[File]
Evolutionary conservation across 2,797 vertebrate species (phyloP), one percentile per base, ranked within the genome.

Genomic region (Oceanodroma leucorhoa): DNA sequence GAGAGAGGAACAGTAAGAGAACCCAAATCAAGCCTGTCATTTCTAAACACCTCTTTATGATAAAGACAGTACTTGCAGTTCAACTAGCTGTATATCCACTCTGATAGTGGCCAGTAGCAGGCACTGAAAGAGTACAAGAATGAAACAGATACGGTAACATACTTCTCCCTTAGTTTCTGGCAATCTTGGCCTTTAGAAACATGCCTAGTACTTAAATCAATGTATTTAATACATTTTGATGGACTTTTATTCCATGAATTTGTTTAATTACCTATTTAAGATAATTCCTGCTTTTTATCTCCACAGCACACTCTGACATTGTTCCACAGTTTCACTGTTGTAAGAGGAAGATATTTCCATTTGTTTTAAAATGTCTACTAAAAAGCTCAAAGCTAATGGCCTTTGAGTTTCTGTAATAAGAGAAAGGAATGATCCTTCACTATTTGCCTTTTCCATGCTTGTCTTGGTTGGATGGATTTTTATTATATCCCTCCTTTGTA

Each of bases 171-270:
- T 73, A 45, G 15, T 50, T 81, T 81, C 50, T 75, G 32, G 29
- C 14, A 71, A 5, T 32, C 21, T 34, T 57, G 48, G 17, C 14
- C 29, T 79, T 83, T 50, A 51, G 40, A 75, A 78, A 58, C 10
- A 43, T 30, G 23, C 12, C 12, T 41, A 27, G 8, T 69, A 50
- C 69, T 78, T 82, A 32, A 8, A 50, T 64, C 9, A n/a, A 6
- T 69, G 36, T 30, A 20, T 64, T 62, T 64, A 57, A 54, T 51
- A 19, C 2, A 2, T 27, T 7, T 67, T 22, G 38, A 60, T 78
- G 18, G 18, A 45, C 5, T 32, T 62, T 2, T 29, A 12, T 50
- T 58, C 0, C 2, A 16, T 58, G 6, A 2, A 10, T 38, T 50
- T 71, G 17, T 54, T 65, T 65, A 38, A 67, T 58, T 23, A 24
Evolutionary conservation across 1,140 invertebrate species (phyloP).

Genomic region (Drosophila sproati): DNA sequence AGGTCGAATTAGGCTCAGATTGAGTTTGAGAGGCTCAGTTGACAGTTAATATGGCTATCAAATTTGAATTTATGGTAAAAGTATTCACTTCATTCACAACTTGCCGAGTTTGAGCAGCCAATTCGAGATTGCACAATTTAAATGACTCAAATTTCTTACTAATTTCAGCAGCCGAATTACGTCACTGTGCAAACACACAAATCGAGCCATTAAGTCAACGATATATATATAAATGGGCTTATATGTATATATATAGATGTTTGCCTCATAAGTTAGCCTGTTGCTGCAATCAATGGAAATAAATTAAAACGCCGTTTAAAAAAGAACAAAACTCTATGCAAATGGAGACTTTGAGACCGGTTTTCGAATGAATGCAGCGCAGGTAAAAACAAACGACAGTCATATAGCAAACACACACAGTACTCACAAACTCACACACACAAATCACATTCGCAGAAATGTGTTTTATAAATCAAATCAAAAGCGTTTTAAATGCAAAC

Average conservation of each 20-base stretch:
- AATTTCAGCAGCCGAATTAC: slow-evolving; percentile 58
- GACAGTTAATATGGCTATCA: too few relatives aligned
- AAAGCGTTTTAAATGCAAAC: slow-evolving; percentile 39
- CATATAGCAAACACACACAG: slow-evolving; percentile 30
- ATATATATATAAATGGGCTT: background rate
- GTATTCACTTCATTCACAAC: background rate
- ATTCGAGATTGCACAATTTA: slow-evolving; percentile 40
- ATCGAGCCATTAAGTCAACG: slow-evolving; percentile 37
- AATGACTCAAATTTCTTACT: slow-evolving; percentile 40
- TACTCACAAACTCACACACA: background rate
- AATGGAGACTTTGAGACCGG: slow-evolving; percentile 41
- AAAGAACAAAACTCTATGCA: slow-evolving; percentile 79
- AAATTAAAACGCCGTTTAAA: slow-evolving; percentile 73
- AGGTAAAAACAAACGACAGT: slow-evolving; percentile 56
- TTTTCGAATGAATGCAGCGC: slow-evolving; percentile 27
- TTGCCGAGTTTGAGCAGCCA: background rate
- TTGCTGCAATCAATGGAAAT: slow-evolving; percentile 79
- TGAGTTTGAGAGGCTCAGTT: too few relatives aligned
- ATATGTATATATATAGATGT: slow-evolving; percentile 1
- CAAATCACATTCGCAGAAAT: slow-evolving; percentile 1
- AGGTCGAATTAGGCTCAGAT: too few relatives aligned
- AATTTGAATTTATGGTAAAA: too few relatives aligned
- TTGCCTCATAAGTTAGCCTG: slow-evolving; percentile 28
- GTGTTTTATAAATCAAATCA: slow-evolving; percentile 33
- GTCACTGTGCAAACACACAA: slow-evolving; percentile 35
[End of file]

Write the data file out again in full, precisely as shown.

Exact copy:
Evolutionary conservation across 2,797 vertebrate species (phyloP), one percentile per base, ranked within the genome.

Genomic region (Oceanodroma leucorhoa): DNA sequence GAGAGAGGAACAGTAAGAGAACCCAAATCAAGCCTGTCATTTCTAAACACCTCTTTATGATAAAGACAGTACTTGCAGTTCAACTAGCTGTATATCCACTCTGATAGTGGCCAGTAGCAGGCACTGAAAGAGTACAAGAATGAAACAGATACGGTAACATACTTCTCCCTTAGTTTCTGGCAATCTTGGCCTTTAGAAACATGCCTAGTACTTAAATCAATGTATTTAATACATTTTGATGGACTTTTATTCCATGAATTTGTTTAATTACCTATTTAAGATAATTCCTGCTTTTTATCTCCACAGCACACTCTGACATTGTTCCACAGTTTCACTGTTGTAAGAGGAAGATATTTCCATTTGTTTTAAAATGTCTACTAAAAAGCTCAAAGCTAATGGCCTTTGAGTTTCTGTAATAAGAGAAAGGAATGATCCTTCACTATTTGCCTTTTCCATGCTTGTCTTGGTTGGATGGATTTTTATTATATCCCTCCTTTGTA

Each of bases 171-270:
- T 73, A 45, G 15, T 50, T 81, T 81, C 50, T 75, G 32, G 29
- C 14, A 71, A 5, T 32, C 21, T 34, T 57, G 48, G 17, C 14
- C 29, T 79, T 83, T 50, A 51, G 40, A 75, A 78, A 58, C 10
- A 43, T 30, G 23, C 12, C 12, T 41, A 27, G 8, T 69, A 50
- C 69, T 78, T 82, A 32, A 8, A 50, T 64, C 9, A n/a, A 6
- T 69, G 36, T 30, A 20, T 64, T 62, T 64, A 57, A 54, T 51
- A 19, C 2, A 2, T 27, T 7, T 67, T 22, G 38, A 60, T 78
- G 18, G 18, A 45, C 5, T 32, T 62, T 2, T 29, A 12, T 50
- T 58, C 0, C 2, A 16, T 58, G 6, A 2, A 10, T 38, T 50
- T 71, G 17, T 54, T 65, T 65, A 38, A 67, T 58, T 23, A 24
Evolutionary conservation across 1,140 invertebrate species (phyloP).

Genomic region (Drosophila sproati): DNA sequence AGGTCGAATTAGGCTCAGATTGAGTTTGAGAGGCTCAGTTGACAGTTAATATGGCTATCAAATTTGAATTTATGGTAAAAGTATTCACTTCATTCACAACTTGCCGAGTTTGAGCAGCCAATTCGAGATTGCACAATTTAAATGACTCAAATTTCTTACTAATTTCAGCAGCCGAATTACGTCACTGTGCAAACACACAAATCGAGCCATTAAGTCAACGATATATATATAAATGGGCTTATATGTATATATATAGATGTTTGCCTCATAAGTTAGCCTGTTGCTGCAATCAATGGAAATAAATTAAAACGCCGTTTAAAAAAGAACAAAACTCTATGCAAATGGAGACTTTGAGACCGGTTTTCGAATGAATGCAGCGCAGGTAAAAACAAACGACAGTCATATAGCAAACACACACAGTACTCACAAACTCACACACACAAATCACATTCGCAGAAATGTGTTTTATAAATCAAATCAAAAGCGTTTTAAATGCAAAC

Average conservation of each 20-base stretch:
- AATTTCAGCAGCCGAATTAC: slow-evolving; percentile 58
- GACAGTTAATATGGCTATCA: too few relatives aligned
- AAAGCGTTTTAAATGCAAAC: slow-evolving; percentile 39
- CATATAGCAAACACACACAG: slow-evolving; percentile 30
- ATATATATATAAATGGGCTT: background rate
- GTATTCACTTCATTCACAAC: background rate
- ATTCGAGATTGCACAATTTA: slow-evolving; percentile 40
- ATCGAGCCATTAAGTCAACG: slow-evolving; percentile 37
- AATGACTCAAATTTCTTACT: slow-evolving; percentile 40
- TACTCACAAACTCACACACA: background rate
- AATGGAGACTTTGAGACCGG: slow-evolving; percentile 41
- AAAGAACAAAACTCTATGCA: slow-evolving; percentile 79
- AAATTAAAACGCCGTTTAAA: slow-evolving; percentile 73
- AGGTAAAAACAAACGACAGT: slow-evolving; percentile 56
- TTTTCGAATGAATGCAGCGC: slow-evolving; percentile 27
- TTGCCGAGTTTGAGCAGCCA: background rate
- TTGCTGCAATCAATGGAAAT: slow-evolving; percentile 79
- TGAGTTTGAGAGGCTCAGTT: too few relatives aligned
- ATATGTATATATATAGATGT: slow-evolving; percentile 1
- CAAATCACATTCGCAGAAAT: slow-evolving; percentile 1
- AGGTCGAATTAGGCTCAGAT: too few relatives aligned
- AATTTGAATTTATGGTAAAA: too few relatives aligned
- TTGCCTCATAAGTTAGCCTG: slow-evolving; percentile 28
- GTGTTTTATAAATCAAATCA: slow-evolving; percentile 33
- GTCACTGTGCAAACACACAA: slow-evolving; percentile 35